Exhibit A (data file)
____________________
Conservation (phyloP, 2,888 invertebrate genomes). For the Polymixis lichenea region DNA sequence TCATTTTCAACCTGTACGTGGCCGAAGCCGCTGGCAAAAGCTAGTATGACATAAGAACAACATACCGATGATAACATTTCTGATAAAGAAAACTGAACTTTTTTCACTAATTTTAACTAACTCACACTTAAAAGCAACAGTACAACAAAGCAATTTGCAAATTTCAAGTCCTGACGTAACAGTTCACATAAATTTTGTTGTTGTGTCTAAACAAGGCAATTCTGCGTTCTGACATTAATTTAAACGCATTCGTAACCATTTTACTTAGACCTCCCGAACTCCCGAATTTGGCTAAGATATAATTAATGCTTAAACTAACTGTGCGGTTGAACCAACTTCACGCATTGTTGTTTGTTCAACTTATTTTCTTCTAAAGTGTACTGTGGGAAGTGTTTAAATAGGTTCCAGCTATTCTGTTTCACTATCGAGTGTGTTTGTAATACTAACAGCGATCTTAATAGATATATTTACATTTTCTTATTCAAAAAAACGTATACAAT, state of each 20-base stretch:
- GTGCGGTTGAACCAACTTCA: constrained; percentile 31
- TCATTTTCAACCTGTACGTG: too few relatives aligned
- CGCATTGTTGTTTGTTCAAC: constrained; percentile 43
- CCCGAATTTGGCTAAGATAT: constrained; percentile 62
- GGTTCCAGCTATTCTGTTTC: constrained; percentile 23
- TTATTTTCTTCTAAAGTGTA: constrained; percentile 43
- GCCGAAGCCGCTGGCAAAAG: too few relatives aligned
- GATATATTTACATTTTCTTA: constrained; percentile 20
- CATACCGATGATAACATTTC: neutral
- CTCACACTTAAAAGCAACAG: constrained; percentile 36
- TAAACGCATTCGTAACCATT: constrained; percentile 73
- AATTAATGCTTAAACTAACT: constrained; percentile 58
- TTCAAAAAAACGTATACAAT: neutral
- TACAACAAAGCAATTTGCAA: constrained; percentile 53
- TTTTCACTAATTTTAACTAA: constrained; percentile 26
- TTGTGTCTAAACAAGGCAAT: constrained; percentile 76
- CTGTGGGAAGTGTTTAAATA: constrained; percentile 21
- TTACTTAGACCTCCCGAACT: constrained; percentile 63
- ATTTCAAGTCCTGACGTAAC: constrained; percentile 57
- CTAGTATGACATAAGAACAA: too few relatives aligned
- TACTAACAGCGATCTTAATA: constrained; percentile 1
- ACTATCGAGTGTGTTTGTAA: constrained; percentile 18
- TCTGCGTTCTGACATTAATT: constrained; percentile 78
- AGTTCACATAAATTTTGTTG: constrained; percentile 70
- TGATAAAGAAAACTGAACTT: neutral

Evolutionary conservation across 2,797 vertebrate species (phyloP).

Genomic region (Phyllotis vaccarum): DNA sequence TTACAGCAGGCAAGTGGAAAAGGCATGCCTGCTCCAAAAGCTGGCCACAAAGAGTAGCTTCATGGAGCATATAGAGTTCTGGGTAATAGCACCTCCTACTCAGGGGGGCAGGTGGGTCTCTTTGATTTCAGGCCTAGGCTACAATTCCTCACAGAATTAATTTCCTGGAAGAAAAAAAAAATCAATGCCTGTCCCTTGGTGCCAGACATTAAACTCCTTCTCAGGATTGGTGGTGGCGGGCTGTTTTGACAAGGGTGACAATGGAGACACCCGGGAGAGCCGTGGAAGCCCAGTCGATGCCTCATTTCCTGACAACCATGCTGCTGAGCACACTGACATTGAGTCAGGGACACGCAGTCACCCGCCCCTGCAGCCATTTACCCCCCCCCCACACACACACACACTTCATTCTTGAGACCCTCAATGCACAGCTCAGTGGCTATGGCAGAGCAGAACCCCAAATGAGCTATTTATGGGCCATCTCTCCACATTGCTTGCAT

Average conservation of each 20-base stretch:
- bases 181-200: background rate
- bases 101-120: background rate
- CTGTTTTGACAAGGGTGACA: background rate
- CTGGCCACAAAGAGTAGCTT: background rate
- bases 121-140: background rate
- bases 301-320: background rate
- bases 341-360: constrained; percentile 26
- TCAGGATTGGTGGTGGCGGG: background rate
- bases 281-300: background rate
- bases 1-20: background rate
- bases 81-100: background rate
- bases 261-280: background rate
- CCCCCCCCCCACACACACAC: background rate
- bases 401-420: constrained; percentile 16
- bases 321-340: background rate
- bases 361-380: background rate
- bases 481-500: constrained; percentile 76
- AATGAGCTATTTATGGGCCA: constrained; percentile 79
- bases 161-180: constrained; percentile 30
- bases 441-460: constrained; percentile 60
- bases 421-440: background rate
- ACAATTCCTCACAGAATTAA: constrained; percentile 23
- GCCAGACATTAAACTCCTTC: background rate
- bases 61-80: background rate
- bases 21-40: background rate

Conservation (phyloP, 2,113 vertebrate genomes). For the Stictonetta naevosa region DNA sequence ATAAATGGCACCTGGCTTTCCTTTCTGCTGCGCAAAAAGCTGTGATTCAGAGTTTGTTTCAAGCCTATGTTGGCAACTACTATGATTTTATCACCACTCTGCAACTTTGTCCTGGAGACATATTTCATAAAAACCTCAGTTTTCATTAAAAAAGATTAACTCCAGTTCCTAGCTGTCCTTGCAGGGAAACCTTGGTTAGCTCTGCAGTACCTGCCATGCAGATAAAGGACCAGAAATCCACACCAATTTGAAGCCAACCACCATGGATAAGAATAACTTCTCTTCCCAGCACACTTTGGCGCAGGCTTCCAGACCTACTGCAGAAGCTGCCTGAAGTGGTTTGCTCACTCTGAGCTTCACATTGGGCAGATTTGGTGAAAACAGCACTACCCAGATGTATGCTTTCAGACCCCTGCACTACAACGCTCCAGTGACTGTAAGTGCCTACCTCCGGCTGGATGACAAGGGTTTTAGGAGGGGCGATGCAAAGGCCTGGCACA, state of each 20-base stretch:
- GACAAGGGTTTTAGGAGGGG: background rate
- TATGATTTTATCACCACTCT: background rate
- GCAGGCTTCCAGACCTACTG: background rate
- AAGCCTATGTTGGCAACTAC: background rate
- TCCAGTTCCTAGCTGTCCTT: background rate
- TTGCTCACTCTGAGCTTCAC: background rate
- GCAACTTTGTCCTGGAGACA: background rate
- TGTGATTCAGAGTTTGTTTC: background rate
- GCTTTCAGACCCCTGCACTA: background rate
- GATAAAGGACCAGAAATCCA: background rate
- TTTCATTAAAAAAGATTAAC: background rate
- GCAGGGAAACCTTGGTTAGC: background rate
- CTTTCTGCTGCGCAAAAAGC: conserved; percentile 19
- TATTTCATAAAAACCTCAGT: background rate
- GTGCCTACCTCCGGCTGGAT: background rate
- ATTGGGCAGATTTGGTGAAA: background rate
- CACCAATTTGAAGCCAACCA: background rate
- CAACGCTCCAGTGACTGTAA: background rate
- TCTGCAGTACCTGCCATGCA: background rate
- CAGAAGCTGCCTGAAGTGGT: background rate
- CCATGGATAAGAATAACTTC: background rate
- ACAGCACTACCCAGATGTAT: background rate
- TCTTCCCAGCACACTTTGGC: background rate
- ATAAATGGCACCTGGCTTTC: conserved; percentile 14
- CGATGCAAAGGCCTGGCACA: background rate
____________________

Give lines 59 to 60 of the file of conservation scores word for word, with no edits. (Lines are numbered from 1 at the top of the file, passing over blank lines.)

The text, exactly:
- AAGCCTATGTTGGCAACTAC: background rate
- TCCAGTTCCTAGCTGTCCTT: background rate